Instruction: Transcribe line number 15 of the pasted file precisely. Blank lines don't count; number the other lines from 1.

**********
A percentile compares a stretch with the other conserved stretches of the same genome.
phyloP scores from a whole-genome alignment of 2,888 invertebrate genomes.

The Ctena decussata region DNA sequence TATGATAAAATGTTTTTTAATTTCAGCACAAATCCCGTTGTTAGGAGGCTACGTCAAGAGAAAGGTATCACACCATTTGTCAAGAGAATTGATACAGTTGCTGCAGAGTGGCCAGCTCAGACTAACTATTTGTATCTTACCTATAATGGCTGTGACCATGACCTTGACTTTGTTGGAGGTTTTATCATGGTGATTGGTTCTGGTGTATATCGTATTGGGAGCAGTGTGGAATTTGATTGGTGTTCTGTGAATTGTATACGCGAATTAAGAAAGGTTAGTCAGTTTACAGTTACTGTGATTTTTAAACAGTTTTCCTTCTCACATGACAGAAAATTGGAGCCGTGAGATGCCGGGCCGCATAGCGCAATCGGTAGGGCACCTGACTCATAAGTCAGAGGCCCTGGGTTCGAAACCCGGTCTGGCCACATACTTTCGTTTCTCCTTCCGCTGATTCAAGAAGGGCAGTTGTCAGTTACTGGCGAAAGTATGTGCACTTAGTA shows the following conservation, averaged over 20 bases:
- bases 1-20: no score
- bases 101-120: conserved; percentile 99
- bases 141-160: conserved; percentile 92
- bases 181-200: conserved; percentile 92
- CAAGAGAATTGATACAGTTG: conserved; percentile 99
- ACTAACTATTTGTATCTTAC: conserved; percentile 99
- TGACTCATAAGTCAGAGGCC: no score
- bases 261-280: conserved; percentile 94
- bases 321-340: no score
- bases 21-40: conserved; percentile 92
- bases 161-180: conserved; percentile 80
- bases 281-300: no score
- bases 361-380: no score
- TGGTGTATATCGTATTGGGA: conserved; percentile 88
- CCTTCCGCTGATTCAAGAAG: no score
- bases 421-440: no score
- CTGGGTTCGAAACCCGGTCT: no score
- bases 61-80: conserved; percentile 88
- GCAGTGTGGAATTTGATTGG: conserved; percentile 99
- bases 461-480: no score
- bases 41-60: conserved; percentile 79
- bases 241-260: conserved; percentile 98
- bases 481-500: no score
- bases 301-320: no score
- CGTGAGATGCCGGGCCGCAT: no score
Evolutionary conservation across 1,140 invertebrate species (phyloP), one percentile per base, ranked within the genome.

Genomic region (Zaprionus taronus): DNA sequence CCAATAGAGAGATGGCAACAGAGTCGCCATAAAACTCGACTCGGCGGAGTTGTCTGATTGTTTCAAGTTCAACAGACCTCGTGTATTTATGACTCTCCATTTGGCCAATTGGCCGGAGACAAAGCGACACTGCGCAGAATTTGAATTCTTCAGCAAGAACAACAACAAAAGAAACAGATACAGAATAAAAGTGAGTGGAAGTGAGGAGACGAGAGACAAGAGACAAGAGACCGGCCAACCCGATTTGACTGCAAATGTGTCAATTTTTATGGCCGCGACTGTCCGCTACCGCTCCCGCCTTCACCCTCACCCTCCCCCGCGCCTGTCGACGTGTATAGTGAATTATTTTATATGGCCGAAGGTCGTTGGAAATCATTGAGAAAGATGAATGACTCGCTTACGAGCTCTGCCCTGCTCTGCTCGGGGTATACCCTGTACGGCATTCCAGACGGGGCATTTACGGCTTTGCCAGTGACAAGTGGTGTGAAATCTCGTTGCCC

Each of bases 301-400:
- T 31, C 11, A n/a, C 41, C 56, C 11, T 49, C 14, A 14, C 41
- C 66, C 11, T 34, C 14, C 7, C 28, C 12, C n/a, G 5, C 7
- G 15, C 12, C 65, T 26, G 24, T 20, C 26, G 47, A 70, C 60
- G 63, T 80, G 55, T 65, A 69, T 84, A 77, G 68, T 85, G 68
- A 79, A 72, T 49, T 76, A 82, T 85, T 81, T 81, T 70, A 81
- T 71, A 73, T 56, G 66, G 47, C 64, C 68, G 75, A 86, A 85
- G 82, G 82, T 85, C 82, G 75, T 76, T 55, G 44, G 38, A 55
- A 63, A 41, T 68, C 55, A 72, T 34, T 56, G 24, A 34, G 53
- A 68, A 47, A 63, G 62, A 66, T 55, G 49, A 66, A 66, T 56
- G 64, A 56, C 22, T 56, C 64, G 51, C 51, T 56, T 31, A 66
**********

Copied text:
- bases 281-300: no score